For those that have read my earlier post on marriage, it should be obvious that I support proposition 102. What's great is that I can support it unequivically. Why? Because it doesn't have anything else tacked on. It doesn't restrict benifits, it doesn't outlaw civil unions, it doesn't have any of the riders that killed the last attempt. It simply defines marriage to be what society has defined it as for thousands of years.

There may be concerns with some that defining marriage in the State Constitution is somehow an attack on alternative lifestyles. I can't speak for everyone, but for me, proposition 102 is a defensive move. Marriage has been relentlessly attacked for years. It has become progressively weaker as the laws have changed. Marriage now requires less commitment and less responsibility. It has become a more of a selfish than a selfless thing. However, deep down, people recognize marriage and families as the building blocks of society and yet it gets weaker and weaker. Now it seems that even the connection of marriage to families is under attack.

Marriage is between a man and a woman because that's what it takes to start a family. Proposition 102 is not attacking a lifestyle choice but defending the fundamental unit of society.

Vote YES on Proposition 102!

Tuesday, October 21, 2008

AZ Proposition 105 - Does it take away our vote?

Proposition 105 is very controversial.  On the face, it looks to take away the power of the voter initiative by forcing 50% + 1 to pass any initiative that has spending provisions.  We all know that just getting 50% voter turnout is pretty good (some elections have less than 11%) so isn't requiring 50% + 1 the same as taking away the voters' right to approve an initiative?

I've gone over it quite a few times in my head.  At first it was obviously bad.  After all, it virtually insures that no voter initiatives pass.  However, as I found out more about it, I found that it only applies to initiatives that raise taxes (like a cigarette tax, property tax, etc.).  OK, so it's not as bad as I thought but still very limiting for any initiative that costs money.  So I talked to my legislators about it.  The result was very interesting.

As everybody knows, we're in a bit of a bind on the budget.  However, billions of dollars of that budget can't be touched because it's voter initiative money.  So, no matter how useless, inefficient, or backward the program is, it can't be cut.  Everybody complains that they always cut education but that's one of the few areas where their hands aren't tied (or at least aren't as tied).  There's something to think about.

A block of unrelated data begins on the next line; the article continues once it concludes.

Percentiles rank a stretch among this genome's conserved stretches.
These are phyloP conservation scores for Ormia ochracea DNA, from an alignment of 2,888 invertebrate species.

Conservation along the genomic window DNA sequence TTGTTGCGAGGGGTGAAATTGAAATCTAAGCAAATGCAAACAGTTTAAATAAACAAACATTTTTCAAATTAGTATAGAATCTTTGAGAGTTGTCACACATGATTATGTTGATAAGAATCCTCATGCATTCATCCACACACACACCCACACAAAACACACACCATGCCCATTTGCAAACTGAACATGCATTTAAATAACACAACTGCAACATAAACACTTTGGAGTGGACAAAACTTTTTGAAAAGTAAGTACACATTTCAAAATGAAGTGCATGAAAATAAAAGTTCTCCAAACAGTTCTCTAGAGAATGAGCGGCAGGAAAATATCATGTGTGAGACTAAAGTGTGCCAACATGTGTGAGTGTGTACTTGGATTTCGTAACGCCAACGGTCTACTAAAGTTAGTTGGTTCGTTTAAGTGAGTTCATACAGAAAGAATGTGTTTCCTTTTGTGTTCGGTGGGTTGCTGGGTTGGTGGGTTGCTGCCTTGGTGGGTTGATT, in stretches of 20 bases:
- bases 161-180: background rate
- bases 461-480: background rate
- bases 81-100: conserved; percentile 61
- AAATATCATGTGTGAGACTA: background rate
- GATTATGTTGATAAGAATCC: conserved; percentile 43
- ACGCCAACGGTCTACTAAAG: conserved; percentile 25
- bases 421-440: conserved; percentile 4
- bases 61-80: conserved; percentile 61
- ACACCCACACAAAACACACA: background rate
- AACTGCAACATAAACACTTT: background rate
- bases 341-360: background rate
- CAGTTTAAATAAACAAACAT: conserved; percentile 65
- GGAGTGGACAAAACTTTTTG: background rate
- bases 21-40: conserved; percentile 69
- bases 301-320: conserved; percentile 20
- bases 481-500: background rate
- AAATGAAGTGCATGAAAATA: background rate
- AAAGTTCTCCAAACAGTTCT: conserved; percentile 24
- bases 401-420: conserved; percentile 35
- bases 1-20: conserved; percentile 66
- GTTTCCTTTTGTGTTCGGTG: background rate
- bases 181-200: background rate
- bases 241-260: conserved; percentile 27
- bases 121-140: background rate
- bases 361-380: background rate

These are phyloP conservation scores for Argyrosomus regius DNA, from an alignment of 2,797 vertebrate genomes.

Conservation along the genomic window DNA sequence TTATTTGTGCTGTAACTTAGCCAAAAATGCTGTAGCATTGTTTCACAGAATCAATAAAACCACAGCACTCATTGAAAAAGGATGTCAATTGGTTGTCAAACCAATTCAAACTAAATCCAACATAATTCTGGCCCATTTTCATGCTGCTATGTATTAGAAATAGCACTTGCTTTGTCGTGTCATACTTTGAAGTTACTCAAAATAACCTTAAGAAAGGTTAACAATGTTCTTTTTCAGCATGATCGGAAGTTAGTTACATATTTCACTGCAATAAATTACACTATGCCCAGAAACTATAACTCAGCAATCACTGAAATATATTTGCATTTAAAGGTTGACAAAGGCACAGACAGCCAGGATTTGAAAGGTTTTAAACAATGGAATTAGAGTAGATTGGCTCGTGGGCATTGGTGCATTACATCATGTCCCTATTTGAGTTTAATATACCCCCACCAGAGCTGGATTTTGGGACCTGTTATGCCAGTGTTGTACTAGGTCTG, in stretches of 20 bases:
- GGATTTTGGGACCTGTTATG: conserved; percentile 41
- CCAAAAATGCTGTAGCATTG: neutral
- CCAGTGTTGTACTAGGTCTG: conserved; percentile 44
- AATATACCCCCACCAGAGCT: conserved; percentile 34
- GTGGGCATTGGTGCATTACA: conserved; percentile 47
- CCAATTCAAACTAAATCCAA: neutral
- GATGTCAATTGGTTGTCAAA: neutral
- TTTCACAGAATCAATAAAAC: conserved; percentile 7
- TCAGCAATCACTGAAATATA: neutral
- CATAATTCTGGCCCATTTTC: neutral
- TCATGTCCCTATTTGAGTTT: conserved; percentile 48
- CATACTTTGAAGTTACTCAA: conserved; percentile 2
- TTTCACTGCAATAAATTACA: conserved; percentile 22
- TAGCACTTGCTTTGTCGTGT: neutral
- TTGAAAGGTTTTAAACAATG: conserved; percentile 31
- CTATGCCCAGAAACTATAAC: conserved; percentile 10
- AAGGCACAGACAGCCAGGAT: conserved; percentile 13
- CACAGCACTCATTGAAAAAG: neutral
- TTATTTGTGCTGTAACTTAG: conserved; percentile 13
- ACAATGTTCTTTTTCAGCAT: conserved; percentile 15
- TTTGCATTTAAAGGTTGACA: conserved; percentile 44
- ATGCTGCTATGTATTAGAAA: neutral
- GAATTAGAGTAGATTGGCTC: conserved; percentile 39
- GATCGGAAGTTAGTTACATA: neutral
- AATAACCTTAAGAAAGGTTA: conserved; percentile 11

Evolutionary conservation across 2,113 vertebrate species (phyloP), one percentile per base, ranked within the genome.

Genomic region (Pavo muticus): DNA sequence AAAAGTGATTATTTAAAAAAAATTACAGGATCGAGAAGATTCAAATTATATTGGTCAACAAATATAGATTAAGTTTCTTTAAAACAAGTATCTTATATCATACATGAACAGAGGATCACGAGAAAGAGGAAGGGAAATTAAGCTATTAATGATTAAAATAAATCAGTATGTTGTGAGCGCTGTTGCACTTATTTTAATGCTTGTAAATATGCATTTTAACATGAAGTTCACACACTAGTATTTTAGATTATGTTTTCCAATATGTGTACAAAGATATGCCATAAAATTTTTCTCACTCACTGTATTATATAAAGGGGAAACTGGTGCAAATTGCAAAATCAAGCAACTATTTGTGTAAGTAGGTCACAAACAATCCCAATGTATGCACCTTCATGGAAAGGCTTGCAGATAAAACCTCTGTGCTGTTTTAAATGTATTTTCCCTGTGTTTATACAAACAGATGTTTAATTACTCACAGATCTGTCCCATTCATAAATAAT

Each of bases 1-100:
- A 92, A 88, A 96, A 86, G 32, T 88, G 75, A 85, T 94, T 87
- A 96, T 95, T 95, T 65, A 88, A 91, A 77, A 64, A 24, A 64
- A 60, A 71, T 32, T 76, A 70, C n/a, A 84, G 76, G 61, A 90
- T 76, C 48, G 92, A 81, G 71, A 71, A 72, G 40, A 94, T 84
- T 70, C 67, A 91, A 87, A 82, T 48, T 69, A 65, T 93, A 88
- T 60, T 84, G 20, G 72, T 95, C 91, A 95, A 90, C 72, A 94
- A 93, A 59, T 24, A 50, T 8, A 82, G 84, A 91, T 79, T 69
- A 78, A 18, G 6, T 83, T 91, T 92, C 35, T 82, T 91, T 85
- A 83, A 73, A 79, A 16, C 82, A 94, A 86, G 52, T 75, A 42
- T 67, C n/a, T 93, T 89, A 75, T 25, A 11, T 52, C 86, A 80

In addition, somehow we accept that Congress must have a two thirds marjority to raise taxes but the voters can do it with a 6% turn out (if only 11% turned out for an election, 6% of the voters could raise our taxes - it's kind of scary).  It's like a special interest dreamland!

So, in the end, I support it.  I feel strongly that anything raising taxes should have serious barriers.  That's why it takes a super-majority in the legislature.  Shouldn't we also have barriers to ourselves?  I heard an old saying once that said that a democracy can only last until the people realize they can vote themselves money.  Are we getting to that point?

Let's make it hard to create programs that our children will be required to support.  Let's be wise with our money and our power.  Let's support proposition 105.

NOTE:  More information can be found at ballotpedia.

Sunday, October 19, 2008

AZ Proposition 202 - Stop Illegal Hiring?

The "Stop Illegal Hiring" proposition (202) sounds great at first.  After all, it makes the penalties more severe for hiring illegals, it gives the money collected in fines to hospitals, and increases the penalties for identity theft.  Doesn't this sound like a great proposition that everybody should vote for?  It sure does and that's the problem.

As I understand it, proposition 202 actually makes the employer sanctions law virtually unenforcable.  It makes is harder to prove that a business knowingly hired an illegal which makes it easier for a business to get away with it.  The information I heard from my state representatives and senator is that the law is basically sponsored by low-wage employers that have been profiting from illegal labor and it's purpose is to sound like it's strengthening employer sanctions while in reality, it's hobbling our current law.

I encourage everybody to read this one very carefully before voting on it.

More information can be found on ballotpedia.

Thursday, October 16, 2008

Some Perspective on the Credit Crisis

I saw a blog today that really got me thinking about the credit crisis and how we're all caught up in worrying about our bank accounts, mortgages, etc.  Sure that stuff is worrisome but, most of us have a roof over our heads, food for our families, leisure time to relax, cars for transportation, AC and heating to keep us comfortable.  How many thousands of families don't have any of that?  How many struggle just to have enough to eat?  How many spend their nights at the mercy of the elements?

My point (and I believe the point of the blog), was that we get so concerned about ourselves that we forget others.  Is our house big enough, are our cars new enough, should I go to restaurant a or restaurant b?  We think we have it tough when we have to waste all that time taking one of our cars in to get an oil change.  We base our votes (we can vote! there's another privilege!) on what the candidate has promised to do for us personally.  I think we get so wrapped up in ourselves, that we make ourselves miserable.

So here's my challenge:  let's get outside of ourselves.  The blog I read encouraged helping others in poorer nations.  That is an excellent and worthy cause.  However, I'm going to ask something harder.  I challenge anybody who reads this to sacrifice their time and do something nice for somebody else every day for at least a week.  It doesn't have to be big.  Offer encouragement to someone who's down.  Get the door for someone with their hands full.  Even the little things can have quite an effect on both the receiver and the giver.